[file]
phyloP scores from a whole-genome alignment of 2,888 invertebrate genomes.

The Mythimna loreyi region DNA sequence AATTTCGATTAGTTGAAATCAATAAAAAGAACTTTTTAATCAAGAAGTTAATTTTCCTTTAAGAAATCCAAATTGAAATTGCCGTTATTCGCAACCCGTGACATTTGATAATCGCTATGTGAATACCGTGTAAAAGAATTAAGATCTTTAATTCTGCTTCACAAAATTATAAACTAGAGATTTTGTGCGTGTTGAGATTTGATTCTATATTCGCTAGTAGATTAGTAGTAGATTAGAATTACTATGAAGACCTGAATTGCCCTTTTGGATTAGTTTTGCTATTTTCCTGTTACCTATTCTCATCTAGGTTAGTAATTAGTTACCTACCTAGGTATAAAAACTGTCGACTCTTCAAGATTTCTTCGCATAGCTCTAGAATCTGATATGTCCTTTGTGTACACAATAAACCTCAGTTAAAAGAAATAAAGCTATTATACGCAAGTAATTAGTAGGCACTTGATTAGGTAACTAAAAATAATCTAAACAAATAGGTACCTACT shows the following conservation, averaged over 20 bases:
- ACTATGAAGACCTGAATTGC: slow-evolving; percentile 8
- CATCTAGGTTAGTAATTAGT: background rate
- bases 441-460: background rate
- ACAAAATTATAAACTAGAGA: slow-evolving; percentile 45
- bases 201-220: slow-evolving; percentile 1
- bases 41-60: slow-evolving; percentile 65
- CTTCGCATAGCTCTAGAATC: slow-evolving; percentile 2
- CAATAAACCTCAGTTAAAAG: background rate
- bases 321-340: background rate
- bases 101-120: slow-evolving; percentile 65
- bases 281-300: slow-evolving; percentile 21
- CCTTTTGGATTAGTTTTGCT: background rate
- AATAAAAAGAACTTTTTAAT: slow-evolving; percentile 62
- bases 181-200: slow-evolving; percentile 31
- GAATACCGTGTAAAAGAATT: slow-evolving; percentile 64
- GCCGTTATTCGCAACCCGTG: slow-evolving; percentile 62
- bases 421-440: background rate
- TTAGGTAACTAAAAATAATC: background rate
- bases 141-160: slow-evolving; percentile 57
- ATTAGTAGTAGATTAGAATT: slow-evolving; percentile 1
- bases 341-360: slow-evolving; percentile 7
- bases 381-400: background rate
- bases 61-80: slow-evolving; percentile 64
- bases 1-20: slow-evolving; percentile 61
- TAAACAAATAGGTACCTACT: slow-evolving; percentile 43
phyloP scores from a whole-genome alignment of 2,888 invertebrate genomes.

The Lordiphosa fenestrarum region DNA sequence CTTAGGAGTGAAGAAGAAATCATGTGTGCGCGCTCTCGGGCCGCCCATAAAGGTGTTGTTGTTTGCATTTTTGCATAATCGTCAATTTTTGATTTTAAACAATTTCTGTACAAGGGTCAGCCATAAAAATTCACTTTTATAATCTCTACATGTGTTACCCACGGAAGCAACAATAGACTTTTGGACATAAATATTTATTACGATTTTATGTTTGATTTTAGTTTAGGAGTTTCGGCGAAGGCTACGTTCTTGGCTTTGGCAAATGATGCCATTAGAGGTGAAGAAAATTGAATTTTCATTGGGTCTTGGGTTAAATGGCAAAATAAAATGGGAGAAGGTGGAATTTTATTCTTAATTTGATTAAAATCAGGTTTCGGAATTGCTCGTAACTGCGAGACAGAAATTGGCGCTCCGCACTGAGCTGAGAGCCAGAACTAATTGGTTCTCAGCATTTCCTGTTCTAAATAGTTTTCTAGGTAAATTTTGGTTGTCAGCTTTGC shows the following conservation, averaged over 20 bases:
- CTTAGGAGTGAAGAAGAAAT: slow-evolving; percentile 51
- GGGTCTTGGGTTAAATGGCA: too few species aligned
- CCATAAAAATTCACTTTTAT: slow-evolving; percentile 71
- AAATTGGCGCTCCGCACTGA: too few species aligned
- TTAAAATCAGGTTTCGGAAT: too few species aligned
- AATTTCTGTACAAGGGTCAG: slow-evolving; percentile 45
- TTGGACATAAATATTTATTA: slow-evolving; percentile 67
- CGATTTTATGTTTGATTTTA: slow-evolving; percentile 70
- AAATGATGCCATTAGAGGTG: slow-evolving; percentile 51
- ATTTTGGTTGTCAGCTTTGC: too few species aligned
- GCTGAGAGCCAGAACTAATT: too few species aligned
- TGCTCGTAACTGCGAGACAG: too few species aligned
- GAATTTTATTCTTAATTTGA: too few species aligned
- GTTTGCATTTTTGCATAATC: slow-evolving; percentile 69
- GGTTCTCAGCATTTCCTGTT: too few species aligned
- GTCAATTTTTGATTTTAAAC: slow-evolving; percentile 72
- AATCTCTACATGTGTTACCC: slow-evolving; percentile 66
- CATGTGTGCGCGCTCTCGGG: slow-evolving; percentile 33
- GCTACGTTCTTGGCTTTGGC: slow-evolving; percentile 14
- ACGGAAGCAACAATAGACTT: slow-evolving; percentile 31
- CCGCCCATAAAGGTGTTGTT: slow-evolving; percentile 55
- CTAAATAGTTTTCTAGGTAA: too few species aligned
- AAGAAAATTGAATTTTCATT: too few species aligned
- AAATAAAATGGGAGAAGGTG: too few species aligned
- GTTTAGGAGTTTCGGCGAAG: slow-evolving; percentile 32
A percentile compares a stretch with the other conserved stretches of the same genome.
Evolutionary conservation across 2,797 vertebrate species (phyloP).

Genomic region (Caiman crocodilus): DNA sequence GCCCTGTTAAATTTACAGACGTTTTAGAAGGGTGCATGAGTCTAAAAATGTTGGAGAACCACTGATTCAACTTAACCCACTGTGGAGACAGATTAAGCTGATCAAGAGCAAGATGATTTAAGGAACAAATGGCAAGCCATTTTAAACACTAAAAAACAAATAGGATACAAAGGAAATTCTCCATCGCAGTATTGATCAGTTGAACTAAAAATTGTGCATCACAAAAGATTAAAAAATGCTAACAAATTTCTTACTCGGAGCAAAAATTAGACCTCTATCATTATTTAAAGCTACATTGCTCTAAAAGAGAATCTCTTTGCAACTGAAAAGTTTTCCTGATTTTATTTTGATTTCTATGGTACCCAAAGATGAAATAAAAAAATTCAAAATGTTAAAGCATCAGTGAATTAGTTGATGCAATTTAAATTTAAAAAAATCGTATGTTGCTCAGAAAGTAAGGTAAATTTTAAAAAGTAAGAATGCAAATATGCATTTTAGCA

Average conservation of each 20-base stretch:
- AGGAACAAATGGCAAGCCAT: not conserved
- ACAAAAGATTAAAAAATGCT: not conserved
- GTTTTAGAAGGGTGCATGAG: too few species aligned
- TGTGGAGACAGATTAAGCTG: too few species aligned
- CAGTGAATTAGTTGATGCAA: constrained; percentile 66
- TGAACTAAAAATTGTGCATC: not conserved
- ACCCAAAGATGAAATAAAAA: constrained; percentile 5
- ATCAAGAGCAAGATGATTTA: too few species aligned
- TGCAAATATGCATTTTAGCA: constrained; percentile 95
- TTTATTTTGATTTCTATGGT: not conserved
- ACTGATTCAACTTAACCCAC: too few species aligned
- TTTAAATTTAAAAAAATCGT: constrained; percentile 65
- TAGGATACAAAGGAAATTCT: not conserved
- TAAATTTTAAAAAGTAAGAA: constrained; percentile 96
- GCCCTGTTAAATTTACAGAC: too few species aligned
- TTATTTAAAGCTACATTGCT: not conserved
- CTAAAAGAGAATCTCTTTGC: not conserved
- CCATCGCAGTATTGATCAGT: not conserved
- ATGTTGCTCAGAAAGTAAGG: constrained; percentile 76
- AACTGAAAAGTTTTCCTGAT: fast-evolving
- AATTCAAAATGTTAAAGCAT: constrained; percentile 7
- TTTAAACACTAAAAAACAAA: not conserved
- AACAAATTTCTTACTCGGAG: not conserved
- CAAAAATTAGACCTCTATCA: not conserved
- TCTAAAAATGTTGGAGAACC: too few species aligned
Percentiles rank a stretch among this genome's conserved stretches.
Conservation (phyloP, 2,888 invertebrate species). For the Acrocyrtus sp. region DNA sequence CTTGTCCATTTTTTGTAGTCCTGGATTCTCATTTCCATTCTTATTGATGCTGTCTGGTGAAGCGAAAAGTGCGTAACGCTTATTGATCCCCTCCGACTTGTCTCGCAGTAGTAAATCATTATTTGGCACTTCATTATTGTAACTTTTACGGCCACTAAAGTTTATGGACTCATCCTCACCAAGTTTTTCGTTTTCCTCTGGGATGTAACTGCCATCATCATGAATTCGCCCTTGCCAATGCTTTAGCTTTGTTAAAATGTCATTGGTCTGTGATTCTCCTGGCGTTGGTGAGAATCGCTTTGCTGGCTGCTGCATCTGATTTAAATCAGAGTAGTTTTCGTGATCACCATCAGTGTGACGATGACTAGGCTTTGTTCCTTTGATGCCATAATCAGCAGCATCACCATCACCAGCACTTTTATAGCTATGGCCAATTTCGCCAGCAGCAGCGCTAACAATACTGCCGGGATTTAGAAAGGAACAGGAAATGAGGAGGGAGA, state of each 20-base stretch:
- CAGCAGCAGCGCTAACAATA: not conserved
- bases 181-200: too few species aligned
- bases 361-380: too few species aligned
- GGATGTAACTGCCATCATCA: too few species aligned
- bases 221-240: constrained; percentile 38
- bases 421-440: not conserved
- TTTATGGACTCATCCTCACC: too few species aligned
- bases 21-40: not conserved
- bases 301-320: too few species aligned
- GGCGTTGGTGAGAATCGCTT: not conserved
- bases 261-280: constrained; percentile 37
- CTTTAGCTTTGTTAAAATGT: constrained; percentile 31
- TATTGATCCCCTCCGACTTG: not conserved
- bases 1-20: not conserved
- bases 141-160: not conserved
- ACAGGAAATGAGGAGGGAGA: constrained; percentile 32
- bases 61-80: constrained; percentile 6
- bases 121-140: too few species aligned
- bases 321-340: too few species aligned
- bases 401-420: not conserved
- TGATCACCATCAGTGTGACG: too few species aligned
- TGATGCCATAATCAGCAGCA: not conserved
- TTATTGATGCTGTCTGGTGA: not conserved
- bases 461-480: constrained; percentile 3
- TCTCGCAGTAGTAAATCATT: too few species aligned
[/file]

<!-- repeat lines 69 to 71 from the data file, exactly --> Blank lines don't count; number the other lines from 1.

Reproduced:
- ACTGATTCAACTTAACCCAC: too few species aligned
- TTTAAATTTAAAAAAATCGT: constrained; percentile 65
- TAGGATACAAAGGAAATTCT: not conserved